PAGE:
Monday, July 05, 2010
'I feel I am part of the cosmos'
COLUMN: SPIRITUAL MATTERS
By Shevlin Sebastian
On some weekends, Ajmal Abacker, 24, the CEO of the Kochi-based I-Met Academy, a media education institute, goes home to Kozhikode. He remembers a conversation he had with his mother recently. “I asked her, 'Why is Islam the No. 1 religion?'” says Ajmal. His mother replied, “Islam is the only religion through which you can reach heaven.”
Ajmal has a Hindu friend, Reneesh. His mother told him that Hinduism is the only way to achieve salvation. “So, what is the difference between Reneesh and I?” says Ajmal. “If there is a God, and if He is looking at both of us, whom will He choose? Reneesh has not done anything wrong. Neither have I. He is born a Hindu and I am a Muslim. So how can God put Reneesh in hell and me in heaven?”
Ajmal, who studied in madrasas till he finished his Class 10, says that when he asked a maulvi about this, the man replied, “Your family is blessed, and that is why you are born in a Muslim family.” Ajmal could not accept this explanation.
His life changed when he met the spiritual leader Mumtaz Ali, who is based in Madanapalle in Andhra Pradesh (www.satsang-foundation.org). Ali has written a book called 'The Essence of Hinduism'.
Soon, Ajmal became a follower and would travel once a week from Bangalore, where he was doing his BA, to meet Mumtaz. The teacher told Ajmal to meditate and go inward.
Ali also told the youngster to recite the Gayatri Mantra. “A lot of positive energy is released after you say the mantra,” says Ajmal, as he effortlessly chants the sacred hymn.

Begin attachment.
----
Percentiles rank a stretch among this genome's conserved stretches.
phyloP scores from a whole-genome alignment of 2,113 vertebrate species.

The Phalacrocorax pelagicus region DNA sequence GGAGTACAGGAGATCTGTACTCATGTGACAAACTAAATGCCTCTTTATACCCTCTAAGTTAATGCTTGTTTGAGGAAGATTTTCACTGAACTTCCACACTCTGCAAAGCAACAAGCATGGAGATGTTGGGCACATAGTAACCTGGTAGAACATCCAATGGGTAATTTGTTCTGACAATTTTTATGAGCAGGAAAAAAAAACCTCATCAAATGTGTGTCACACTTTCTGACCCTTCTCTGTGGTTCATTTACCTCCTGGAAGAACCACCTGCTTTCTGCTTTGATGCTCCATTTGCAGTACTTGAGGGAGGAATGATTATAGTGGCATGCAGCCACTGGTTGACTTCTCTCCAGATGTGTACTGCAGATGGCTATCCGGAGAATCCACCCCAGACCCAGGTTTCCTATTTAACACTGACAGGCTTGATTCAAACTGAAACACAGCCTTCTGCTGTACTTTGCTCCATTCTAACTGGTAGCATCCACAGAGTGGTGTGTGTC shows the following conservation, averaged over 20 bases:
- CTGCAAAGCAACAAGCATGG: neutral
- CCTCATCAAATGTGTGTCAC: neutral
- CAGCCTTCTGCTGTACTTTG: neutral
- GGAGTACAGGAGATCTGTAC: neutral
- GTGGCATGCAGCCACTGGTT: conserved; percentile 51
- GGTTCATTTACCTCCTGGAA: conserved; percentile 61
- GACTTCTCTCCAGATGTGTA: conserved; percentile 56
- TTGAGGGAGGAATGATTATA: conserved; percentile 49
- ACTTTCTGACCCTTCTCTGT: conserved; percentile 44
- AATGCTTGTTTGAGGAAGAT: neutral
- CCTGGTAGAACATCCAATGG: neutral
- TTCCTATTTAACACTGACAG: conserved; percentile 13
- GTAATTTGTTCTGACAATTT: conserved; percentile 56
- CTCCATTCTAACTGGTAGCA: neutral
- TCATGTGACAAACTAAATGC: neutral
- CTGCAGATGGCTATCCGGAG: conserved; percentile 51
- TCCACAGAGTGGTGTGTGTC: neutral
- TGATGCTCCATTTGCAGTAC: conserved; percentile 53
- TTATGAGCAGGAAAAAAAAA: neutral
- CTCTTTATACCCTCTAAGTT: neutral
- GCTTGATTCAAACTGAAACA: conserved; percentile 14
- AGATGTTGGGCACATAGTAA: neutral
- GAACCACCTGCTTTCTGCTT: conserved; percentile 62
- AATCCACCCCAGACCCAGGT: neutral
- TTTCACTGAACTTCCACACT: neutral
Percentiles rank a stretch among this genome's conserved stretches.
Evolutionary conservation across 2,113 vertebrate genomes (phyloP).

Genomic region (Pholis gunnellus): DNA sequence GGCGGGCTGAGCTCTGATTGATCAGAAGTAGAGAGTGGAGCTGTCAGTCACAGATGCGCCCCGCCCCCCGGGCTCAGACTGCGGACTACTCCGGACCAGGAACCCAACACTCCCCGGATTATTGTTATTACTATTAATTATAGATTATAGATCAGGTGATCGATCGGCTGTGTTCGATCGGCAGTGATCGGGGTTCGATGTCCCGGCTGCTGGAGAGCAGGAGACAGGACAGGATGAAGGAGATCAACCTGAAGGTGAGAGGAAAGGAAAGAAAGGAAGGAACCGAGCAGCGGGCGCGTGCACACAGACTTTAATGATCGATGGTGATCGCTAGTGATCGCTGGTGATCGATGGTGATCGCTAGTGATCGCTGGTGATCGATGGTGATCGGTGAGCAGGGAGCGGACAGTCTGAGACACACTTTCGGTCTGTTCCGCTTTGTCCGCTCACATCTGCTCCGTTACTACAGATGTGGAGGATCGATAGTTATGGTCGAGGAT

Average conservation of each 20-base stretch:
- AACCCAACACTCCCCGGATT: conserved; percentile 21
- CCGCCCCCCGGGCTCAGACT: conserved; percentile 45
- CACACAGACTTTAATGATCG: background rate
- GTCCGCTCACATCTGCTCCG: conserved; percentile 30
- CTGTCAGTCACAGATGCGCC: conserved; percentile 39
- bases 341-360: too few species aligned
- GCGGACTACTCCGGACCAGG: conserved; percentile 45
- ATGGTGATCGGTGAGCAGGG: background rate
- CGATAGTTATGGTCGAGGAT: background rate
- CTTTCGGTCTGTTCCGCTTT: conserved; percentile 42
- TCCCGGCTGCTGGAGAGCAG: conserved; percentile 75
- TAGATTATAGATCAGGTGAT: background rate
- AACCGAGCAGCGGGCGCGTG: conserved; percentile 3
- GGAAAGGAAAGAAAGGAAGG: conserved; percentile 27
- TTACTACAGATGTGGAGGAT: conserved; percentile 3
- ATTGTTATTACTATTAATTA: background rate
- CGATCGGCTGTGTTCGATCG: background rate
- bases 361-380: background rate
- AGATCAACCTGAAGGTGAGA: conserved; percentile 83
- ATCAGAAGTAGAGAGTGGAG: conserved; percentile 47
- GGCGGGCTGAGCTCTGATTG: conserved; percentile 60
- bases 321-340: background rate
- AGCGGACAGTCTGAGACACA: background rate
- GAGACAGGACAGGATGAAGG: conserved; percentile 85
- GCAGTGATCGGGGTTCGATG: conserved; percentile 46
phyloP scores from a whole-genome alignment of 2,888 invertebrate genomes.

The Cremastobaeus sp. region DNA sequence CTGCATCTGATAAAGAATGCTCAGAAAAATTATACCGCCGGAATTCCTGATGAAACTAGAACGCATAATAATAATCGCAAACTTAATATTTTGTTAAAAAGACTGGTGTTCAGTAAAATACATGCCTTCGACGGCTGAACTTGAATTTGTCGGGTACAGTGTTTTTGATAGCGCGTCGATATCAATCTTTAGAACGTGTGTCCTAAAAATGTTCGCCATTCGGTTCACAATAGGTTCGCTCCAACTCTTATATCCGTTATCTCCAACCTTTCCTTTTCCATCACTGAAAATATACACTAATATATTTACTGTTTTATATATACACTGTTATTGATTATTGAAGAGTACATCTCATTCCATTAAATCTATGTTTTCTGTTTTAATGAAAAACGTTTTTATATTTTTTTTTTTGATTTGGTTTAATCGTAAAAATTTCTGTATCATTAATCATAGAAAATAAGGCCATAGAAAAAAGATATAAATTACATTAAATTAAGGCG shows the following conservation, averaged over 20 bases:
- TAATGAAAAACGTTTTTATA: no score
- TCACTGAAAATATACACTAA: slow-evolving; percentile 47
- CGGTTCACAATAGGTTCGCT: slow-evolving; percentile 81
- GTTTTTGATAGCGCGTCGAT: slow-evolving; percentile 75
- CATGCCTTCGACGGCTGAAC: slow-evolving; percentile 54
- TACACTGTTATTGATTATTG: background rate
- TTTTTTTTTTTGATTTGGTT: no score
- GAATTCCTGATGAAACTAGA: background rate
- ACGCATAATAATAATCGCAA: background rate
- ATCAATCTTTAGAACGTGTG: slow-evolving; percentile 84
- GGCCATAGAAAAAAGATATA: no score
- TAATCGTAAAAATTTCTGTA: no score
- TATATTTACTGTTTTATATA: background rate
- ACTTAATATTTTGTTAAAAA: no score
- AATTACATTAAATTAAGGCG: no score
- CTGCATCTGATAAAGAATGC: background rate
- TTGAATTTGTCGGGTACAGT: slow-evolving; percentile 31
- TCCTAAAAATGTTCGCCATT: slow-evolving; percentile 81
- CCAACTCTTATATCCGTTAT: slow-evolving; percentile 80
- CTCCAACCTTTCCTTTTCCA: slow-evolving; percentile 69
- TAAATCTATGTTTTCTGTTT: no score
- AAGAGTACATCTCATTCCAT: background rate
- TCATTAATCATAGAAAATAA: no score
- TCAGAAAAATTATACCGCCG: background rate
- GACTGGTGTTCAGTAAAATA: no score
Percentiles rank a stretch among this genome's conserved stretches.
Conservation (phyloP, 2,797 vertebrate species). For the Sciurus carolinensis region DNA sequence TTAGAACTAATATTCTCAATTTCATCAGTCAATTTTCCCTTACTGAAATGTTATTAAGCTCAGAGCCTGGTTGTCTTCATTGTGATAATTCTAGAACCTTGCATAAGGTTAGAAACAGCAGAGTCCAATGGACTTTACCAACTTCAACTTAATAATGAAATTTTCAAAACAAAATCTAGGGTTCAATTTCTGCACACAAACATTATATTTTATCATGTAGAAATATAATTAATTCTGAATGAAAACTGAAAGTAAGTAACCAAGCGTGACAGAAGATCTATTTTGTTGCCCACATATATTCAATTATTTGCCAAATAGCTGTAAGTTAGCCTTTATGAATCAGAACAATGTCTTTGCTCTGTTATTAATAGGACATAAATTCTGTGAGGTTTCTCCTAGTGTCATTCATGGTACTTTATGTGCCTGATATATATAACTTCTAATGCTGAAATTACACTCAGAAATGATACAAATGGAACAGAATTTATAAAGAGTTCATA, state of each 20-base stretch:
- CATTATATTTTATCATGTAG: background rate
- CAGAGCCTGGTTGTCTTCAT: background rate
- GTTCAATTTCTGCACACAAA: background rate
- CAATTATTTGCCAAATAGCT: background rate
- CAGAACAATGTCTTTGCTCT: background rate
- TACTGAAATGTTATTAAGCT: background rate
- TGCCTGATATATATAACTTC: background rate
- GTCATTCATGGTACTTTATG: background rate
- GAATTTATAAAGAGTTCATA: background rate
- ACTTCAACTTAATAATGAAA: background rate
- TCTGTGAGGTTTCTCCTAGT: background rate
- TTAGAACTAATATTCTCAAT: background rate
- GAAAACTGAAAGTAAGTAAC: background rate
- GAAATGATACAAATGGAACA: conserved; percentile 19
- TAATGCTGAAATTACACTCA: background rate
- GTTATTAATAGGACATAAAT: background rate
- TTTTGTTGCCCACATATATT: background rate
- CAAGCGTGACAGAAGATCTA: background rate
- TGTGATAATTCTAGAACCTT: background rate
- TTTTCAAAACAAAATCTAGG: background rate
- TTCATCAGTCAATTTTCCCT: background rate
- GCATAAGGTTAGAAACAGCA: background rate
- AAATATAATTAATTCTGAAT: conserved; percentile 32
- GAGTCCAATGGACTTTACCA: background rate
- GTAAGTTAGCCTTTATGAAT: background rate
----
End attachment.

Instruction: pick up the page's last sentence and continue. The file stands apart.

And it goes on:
Like most intelligent young men, Ajmal is on a spiritual search. He was deeply affected after reading 'The Alchemist' by Paulo Coelho and the 'Dhammapada' by Osho. In the Dhammapada, Osho says, “If there is a God, who, then, is the father of this God? If you are looking for an answer, there are no answers.” This created a lot of doubts in Ajmal's mind.
Sometimes, at 9 p.m., Ajmal steps out on the balcony of his 14th floor apartment and stares at the sky. He asks himself a lot of questions: 'Is there a God? Is He the person who is controlling everything? Who created the moon, the stars, the trees and the flowers? Why are so many human beings sad and miserable? Why do some people get the best things in life, while others live in poverty?'
After a while Ajmal closes his eyes and begins meditating. And slowly, after a period of time, he senses an energy flowing through him. “I feel that I am one with the moon and the stars,” he says. “I feel as part of the cosmos. Human beings, animals, and birds, we are all one.”
He pauses, smiles, and says, “Man can transform his life if he believes in his own divinity.”
(The New Indian Express, Kerala)